That's the message being preached in this chaotic thriller about a deranged murderer who tortures his victims while inviting Internet viewers to his website to watch. The more viewers who visit, the faster the victims succumb. And while the filmmakers are probably mostly accurate in what they have to say about the reckless morals of anonymous Internet hounds, Youtube freaks, and Jackass aficionados, it's clear they've bitten off more than they can chew when the film starts wobbling aimlessly between smart psych thriller (a la The Silence of the Lambs), and torture-porn disciple like the Saw films. It sometimes even dabbles in police procedural and murder mystery too. It would be all too easy to write the film off as a complete mess, were it not for some of the things it does get right.
Diane Lane is perfect as Jennifer Marsh, a special agent within the cyber crimes unit of the FBI. She mostly follows the trail of ID thieves and credit card scammers, but is often drawn into more serious cases like the one above. Lane's Marsh is a very well rounded character whom we get to know and care a great deal about. That she's a widow doing her best to juggle a career with the duties of mothering an eight-year old girl, instantly allows us to warm to her and genuinely care for her well-being. A miss here by Lane and everything else really wouldn't matter.
It's obvious director Gregory Hoblit (Fracture) knows where to put the camera for maximum effect and is certainly good at building tension. But whereas films that handled similar subject matter much better, (like The Silence of the Lambs for instance), here Hoblit and screenwriters (primary of which is Allison Burnett), fill us in on the killer's (Joseph Cross) identity a bit too early. Jame Gumb was one freaky S.O.B., but we weren't made aware of his intentions nor his complete psyche - until the latter portion of the film. Here nearly all mystery and suspense is sapped about half way through the film when we learn who the sadistic degenerate is, and why he does what he does. From then on, we're just front-row ticket holders to a seemingly endless onslaught of painful tortures and bizarre killings.
The film is technically astute, shiny and well-paced. But despite all the torture and maiming inflicted by the untraceable killer, he's just not villainous enough. Mean-spirited and calculatingly conniving... yes. But he's a little too distant and inaccessible to seem real. He's just an anonymous moderator of a web site who more closely resembles a pimple-faced little kid with too much time on his hands, than he does a menacing monster. And yes, I understand the real bad guys are supposed to be the millions of Americans who punch up the website thereby hastening the deaths, but it's just too hard to hate anonymous accomplices. We needed a Hannibal Lecter or a Jigsaw to really rouse the ire and emotion, but instead we got an effigy of Bill Gates.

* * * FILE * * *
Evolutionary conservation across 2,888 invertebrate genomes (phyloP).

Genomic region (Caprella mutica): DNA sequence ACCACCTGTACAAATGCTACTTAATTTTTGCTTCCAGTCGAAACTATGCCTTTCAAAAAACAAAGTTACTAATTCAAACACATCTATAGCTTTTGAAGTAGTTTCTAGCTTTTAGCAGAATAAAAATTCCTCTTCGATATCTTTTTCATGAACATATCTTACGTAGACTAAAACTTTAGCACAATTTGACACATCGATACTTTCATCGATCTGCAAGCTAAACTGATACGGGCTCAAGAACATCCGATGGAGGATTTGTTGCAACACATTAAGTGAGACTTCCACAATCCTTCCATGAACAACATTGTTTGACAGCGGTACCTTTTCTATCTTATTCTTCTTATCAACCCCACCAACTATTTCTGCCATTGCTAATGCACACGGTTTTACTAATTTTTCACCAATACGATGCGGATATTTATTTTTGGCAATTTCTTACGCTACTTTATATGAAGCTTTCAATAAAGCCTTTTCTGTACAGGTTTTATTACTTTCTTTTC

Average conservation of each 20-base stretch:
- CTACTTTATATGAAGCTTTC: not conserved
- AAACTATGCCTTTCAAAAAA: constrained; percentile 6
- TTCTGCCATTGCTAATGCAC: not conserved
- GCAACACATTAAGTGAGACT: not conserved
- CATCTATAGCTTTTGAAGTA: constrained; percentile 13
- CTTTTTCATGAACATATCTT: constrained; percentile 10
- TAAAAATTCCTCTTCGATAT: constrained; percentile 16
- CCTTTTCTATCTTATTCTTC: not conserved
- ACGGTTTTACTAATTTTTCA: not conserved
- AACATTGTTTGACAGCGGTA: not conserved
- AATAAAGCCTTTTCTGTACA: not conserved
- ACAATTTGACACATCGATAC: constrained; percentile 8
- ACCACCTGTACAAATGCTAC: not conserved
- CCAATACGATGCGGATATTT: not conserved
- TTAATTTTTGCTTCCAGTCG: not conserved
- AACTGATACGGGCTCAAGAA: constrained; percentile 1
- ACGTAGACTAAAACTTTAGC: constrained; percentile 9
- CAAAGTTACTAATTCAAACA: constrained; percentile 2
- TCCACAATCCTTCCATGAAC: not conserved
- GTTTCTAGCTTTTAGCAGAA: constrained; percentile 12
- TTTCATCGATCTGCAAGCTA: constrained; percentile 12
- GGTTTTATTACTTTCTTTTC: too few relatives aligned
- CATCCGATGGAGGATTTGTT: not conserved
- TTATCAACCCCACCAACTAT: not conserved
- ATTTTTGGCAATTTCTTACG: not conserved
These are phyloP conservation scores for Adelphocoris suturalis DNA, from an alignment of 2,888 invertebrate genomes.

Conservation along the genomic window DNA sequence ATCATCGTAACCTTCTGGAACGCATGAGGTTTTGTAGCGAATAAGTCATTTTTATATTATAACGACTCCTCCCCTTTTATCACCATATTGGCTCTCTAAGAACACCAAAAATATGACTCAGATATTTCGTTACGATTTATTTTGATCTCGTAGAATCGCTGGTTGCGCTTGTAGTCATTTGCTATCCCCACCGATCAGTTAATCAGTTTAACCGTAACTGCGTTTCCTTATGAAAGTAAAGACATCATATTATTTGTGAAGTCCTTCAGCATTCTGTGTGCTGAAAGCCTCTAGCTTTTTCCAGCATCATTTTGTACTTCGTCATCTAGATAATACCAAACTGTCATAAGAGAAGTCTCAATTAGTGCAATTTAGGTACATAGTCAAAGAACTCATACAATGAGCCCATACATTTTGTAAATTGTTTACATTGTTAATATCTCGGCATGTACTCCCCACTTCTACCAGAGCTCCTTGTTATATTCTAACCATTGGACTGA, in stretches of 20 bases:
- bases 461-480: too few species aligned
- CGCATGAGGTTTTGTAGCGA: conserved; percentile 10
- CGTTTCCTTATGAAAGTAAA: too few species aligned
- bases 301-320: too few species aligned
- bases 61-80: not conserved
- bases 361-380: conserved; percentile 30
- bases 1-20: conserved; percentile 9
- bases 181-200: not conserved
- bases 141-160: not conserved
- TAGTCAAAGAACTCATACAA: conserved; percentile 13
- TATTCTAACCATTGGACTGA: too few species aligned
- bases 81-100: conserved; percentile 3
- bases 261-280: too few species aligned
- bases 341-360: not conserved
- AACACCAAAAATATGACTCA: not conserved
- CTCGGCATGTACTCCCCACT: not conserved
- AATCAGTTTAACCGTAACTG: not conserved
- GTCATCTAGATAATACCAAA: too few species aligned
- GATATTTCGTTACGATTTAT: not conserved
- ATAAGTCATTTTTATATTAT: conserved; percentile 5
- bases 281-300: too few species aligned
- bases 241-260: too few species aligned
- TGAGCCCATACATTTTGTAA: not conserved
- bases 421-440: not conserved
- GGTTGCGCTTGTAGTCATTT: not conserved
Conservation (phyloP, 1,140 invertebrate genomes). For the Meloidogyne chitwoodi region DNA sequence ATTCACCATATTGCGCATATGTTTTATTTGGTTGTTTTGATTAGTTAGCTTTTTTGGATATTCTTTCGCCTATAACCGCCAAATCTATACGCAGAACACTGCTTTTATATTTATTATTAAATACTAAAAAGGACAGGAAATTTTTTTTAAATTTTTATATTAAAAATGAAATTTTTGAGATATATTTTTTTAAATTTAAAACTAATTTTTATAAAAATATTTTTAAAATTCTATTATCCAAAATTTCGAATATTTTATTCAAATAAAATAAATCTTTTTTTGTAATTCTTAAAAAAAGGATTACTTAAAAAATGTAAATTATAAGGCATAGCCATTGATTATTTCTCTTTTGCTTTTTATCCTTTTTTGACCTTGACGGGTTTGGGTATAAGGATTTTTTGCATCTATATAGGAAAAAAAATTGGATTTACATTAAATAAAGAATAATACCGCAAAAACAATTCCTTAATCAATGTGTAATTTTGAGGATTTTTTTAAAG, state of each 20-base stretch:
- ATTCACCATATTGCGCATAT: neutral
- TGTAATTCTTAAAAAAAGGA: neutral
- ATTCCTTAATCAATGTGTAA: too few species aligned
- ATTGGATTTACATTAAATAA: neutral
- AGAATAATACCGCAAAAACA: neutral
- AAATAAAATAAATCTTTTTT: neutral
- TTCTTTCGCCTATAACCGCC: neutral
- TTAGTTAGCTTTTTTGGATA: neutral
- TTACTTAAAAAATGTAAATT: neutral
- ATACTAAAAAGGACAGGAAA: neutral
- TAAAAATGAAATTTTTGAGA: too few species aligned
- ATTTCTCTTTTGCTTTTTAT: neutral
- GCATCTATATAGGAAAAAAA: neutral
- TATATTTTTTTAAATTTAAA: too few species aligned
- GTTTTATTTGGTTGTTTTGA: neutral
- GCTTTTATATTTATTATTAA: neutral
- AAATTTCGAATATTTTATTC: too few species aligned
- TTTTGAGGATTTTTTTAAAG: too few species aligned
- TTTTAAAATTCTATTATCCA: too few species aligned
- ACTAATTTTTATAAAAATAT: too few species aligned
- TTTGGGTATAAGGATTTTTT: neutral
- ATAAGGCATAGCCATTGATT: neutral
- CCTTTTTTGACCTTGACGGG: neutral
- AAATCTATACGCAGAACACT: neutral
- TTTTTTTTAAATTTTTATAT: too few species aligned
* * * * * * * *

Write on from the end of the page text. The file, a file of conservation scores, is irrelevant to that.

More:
Untraceable goes for maximum effect when it tries to ridicule and repulse its viewers by suggesting we'd all be too comfortable in our little cocoons of anonymity to refrain from visiting the killer's web site. But that suggestion has lost its impact over the last few years as web site viewers continue to max-out the visitor counters of real-life web sites that show executions of evil dictators, and beheadings of innocent journalists. If the film's premise - that a web site visitor can kill people - is to be effective, it needs to feel like the most inconceivably despicable concept imaginable. But in today's Internet, that notion is already a reality. Untraceable is about four or five years too late. Besides, you read this entire review, so anything is possible in today's Internet-enabled world.
Screen formats: Widescreen Anamorphic 2.40:1
Subtitles: English, French, Portuguese, Spanish
Language and Sound: Closed Captioned; Language and Sound:; English: Dolby Digital 5.1; French: Dolby Digital 5.1; Portuguese: Dolby Digital 5.1; Spanish: Dolby Digital 2.0 Stereo
Other Features: Color; interactive menus; scene access; director's commentary; bonus featurettes.
* Commentary - audio commentary With Filmmakers Gregory Hoblit, Hawk Kock and Paul Eads
o Tracking Untraceable, Behind The Scenes;
o The Blueprint Of A Murder;
o The Making-Of Untraceable;
o The Anatomy Of A Murder;
o Makeup Special Effects
Number of discs: - 1 - Keepcase Packaging
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